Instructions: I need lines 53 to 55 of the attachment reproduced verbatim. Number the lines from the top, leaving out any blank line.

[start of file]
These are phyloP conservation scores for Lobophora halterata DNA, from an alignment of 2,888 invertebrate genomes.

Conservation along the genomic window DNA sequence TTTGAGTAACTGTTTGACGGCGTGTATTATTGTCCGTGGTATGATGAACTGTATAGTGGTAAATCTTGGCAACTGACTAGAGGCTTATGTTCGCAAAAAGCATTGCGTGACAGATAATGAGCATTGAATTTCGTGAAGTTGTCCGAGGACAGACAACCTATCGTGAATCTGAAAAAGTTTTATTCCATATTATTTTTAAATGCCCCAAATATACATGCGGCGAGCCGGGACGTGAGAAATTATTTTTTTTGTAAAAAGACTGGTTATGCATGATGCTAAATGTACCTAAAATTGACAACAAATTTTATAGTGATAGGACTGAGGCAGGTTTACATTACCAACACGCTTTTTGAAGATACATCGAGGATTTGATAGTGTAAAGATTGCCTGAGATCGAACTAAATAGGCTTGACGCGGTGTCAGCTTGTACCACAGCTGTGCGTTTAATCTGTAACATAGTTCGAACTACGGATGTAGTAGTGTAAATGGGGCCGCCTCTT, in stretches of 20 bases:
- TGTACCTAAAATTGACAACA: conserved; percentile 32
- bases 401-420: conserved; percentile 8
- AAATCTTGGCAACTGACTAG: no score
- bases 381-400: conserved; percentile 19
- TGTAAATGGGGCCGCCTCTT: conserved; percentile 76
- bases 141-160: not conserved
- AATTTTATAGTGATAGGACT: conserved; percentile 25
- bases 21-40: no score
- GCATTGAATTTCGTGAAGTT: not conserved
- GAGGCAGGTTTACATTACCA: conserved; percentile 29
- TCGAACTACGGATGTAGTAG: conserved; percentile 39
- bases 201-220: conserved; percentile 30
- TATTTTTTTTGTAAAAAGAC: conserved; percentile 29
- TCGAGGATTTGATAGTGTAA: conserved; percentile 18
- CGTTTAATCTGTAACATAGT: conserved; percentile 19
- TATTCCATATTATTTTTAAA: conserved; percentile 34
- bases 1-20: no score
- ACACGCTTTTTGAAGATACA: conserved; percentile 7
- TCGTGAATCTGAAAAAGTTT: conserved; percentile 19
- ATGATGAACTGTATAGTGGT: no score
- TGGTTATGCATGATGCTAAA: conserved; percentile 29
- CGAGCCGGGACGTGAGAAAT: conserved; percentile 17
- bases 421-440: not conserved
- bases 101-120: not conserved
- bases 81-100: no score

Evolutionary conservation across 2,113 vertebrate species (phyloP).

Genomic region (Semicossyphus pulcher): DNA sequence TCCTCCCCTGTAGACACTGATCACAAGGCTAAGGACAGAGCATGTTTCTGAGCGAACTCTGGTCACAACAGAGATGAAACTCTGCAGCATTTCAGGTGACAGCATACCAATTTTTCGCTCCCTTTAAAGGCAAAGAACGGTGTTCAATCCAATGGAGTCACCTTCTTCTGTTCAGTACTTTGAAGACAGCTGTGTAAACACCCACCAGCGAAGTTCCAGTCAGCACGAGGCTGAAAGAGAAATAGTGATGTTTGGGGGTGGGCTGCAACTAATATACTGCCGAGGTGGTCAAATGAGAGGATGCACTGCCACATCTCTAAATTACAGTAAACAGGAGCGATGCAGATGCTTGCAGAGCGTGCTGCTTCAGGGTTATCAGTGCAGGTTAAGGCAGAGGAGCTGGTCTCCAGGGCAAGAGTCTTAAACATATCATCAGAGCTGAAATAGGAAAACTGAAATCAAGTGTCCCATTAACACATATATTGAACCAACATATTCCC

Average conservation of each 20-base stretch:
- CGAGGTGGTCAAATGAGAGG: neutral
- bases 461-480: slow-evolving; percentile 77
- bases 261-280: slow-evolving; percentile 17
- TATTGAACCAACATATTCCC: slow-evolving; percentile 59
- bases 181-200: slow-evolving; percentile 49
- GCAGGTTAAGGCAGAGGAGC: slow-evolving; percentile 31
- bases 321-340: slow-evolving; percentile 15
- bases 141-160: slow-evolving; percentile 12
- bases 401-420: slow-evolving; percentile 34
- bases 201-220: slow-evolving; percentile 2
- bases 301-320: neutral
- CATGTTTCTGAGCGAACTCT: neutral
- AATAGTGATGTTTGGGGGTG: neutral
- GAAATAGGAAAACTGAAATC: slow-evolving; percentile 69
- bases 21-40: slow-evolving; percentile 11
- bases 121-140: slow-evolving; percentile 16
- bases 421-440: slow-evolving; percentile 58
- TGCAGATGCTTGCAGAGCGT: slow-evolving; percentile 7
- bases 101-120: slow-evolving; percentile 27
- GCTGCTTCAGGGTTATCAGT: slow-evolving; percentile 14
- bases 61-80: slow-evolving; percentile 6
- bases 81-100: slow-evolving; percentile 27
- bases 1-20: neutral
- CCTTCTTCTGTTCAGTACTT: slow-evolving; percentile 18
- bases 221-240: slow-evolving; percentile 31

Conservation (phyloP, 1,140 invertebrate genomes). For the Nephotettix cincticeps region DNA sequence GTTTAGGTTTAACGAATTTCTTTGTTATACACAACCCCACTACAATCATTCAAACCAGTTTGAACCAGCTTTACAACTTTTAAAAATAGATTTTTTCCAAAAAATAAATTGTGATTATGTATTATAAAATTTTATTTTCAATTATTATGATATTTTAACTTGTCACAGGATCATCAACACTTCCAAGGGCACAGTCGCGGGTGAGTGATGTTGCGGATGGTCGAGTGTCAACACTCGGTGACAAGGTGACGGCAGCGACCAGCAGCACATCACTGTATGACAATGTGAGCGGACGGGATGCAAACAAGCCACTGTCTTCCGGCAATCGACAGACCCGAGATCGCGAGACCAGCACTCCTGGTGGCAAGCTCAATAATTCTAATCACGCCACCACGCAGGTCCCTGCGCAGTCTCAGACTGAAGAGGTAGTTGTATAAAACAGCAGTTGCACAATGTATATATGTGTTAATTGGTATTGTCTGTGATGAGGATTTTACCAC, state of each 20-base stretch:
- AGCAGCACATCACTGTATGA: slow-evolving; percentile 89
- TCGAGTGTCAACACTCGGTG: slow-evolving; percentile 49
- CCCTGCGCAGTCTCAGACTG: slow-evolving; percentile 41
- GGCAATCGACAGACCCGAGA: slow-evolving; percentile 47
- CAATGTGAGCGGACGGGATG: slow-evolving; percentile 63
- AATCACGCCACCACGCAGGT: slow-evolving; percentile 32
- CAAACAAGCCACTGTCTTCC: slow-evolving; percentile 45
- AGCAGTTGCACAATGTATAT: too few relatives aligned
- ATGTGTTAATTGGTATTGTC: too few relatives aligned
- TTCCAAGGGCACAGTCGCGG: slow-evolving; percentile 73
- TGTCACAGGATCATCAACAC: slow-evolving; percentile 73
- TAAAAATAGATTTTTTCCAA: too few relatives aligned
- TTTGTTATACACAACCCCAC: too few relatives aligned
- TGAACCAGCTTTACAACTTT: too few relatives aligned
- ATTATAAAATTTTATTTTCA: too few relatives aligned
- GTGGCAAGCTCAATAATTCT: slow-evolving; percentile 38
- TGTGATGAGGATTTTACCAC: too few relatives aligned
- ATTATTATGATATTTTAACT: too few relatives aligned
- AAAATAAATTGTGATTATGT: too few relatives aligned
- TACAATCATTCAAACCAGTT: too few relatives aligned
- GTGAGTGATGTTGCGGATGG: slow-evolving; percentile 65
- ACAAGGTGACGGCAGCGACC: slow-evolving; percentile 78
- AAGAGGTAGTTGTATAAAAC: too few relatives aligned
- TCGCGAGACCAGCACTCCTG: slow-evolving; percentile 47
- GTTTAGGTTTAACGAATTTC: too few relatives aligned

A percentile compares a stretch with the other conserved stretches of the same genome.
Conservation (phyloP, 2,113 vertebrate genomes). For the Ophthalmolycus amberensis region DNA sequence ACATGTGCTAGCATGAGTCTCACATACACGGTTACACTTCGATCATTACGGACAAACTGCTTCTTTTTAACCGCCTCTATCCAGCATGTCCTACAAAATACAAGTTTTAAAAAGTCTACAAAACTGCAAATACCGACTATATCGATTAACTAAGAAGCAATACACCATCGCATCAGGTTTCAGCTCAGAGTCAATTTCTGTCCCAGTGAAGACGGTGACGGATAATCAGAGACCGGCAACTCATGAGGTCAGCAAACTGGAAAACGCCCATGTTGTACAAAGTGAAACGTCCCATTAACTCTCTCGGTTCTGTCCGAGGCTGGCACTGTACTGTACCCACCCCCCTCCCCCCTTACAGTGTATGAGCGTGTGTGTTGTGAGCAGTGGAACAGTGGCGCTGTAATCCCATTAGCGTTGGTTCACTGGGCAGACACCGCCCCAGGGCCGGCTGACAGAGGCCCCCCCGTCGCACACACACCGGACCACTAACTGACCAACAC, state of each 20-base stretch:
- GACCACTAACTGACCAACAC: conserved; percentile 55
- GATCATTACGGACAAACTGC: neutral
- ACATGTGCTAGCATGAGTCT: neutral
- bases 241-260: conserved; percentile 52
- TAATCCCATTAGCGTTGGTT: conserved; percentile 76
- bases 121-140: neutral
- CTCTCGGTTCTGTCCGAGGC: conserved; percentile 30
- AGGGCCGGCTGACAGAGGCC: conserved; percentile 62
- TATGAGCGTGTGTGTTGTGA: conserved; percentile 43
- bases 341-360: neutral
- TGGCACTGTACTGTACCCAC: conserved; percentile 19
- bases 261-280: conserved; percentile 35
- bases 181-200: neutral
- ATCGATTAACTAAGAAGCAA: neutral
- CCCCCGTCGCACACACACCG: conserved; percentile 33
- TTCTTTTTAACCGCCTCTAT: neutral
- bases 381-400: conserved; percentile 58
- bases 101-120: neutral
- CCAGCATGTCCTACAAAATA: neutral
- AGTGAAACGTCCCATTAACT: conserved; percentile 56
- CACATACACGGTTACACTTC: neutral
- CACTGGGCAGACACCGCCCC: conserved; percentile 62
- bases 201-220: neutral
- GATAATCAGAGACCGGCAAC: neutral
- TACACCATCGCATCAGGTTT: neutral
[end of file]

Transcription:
- bases 1-20: neutral
- CCTTCTTCTGTTCAGTACTT: slow-evolving; percentile 18
- bases 221-240: slow-evolving; percentile 31